Of Cardinals, Interviews, And Atomic Bombs.
Excellent interview to Cardinal Burke, translated on The Radical Catholic. The interview merits to be read in its entirety because of the many interesting views of the Cardinal concerning Liturgy, Vocation, Catechesis and much more. As always, this man proves a blessing for the Church. May he, one day, wear a Tiara, and I am sure he would, in this case, really wear one.
As so often, though, Cardinal Burke shows the symptoms of a well-spread disease: the V II bug.
The leitmotiv of the Cardinal is that everything was pretty fine before the Council, and the big problemS started after it. This is as if I would say that Hiroshima was very peaceful in that late morning of the 6 August 1945, but the atomic mushroom caused untold damage. I would, in this case, simply omit to mention that an atomic bomb was dropped, which alone caused that atomic mushroom.
The bomb thrown in the middle of the successful, solid, well-ordered Catholic world was the Second Vatican Council. That it was an atomic bomb all right, and of planetary dimension, is abundantly clear from the radioactive Catholicism now spread in such vast parts of the planet. The bomb of Vatican II was dropped. Everything that followed from it had to follow like the atomic mushroom followed the dropping of the Hiroshima bomb.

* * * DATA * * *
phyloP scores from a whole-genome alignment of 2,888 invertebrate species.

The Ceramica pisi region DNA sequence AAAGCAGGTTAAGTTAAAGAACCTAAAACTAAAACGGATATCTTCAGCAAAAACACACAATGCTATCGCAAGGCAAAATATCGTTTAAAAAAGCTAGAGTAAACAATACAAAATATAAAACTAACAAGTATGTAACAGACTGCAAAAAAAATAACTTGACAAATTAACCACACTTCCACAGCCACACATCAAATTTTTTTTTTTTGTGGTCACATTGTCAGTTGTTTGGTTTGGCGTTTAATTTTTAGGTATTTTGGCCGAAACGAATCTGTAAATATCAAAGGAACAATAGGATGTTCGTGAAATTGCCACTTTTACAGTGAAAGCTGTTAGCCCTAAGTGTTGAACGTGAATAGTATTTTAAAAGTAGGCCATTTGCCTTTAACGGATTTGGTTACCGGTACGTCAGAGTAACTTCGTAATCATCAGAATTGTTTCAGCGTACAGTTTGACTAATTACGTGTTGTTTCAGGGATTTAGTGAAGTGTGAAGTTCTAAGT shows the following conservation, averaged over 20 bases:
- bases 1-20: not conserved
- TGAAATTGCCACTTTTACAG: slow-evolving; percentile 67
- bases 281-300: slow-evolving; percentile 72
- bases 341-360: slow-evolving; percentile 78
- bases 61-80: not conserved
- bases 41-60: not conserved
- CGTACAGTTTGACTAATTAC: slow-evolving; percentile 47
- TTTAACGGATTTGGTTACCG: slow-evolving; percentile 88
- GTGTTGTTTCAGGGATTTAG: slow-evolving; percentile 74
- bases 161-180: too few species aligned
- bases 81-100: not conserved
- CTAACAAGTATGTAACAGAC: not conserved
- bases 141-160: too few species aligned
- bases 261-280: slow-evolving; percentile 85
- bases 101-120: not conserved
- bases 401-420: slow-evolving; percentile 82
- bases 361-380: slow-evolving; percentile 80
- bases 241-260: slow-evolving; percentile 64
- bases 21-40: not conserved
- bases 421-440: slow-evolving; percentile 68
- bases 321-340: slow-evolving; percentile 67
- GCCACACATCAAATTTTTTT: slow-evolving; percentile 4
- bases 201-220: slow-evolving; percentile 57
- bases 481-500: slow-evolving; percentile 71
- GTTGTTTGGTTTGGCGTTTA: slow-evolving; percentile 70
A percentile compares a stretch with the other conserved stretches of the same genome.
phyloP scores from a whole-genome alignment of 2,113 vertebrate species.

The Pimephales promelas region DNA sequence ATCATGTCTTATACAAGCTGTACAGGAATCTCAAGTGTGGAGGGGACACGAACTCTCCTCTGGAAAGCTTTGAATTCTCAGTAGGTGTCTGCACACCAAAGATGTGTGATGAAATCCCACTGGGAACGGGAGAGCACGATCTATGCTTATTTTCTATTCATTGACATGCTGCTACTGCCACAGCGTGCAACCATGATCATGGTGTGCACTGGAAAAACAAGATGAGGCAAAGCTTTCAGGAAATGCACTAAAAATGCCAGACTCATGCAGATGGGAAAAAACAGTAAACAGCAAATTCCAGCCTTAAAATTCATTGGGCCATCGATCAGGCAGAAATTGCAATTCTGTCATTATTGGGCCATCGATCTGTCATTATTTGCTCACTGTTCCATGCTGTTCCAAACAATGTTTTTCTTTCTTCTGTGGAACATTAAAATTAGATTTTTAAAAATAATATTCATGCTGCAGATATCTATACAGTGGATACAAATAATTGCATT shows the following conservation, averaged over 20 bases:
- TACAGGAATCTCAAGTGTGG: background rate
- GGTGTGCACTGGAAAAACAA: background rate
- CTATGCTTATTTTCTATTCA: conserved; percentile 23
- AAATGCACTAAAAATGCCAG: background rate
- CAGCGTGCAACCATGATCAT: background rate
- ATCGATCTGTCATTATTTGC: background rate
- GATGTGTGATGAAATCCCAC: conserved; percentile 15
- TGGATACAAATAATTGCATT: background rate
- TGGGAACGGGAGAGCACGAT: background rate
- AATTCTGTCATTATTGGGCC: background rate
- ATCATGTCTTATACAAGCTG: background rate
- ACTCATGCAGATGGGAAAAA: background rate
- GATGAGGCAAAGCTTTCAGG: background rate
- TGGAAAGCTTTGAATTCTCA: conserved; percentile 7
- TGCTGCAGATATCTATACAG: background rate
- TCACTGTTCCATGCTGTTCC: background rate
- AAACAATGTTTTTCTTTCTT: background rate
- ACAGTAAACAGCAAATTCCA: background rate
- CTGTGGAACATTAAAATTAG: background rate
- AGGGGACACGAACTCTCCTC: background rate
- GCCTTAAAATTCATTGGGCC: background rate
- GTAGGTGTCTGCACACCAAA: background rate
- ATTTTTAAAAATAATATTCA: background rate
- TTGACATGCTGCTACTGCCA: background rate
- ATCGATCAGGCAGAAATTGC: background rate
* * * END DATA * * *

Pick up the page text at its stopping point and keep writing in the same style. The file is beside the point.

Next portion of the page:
The Second Vatican Council wanted to make the Church fit for a “dialogue” with the world. In order to do so, it had to deprive Herself of those element which, because the most Catholic, made such a “dialogue” most difficult. There is no better example of atomic bomb thrown in the middle of Church life.
Yes, the Novus Ordo can still be very reverent. Yes, a small number of priests will be exemplarily orthodox. Yes, sound catechesis will still be more than possible. But still, when you throw an atomic bomb you must expect an atomic mushroom, and it does not make much sense to lament the fallout without mentioning the explosion.
The Church must be cleansed from the radioactivity caused by V II. We must deal with the cause of the problems we see everywhere around us. Only the elimination of the roots of the problem will put an end to the current troubles. Without the radical extirpation of V II there will be no serious repair of liturgy, quality of clergymen, or catechesis, because all these problems are the direct consequence of what V II was meant to be.
I think Cardinal Burke sees that, though he would not say it exactly with these words.
It would be good if this thinking were expressed clearly in interview, because Francis has led things to the point where the origin of the trouble must be recognised and dealt with without any sense of respect for… an atomic bomb with a timer thrown in the middle of the Church.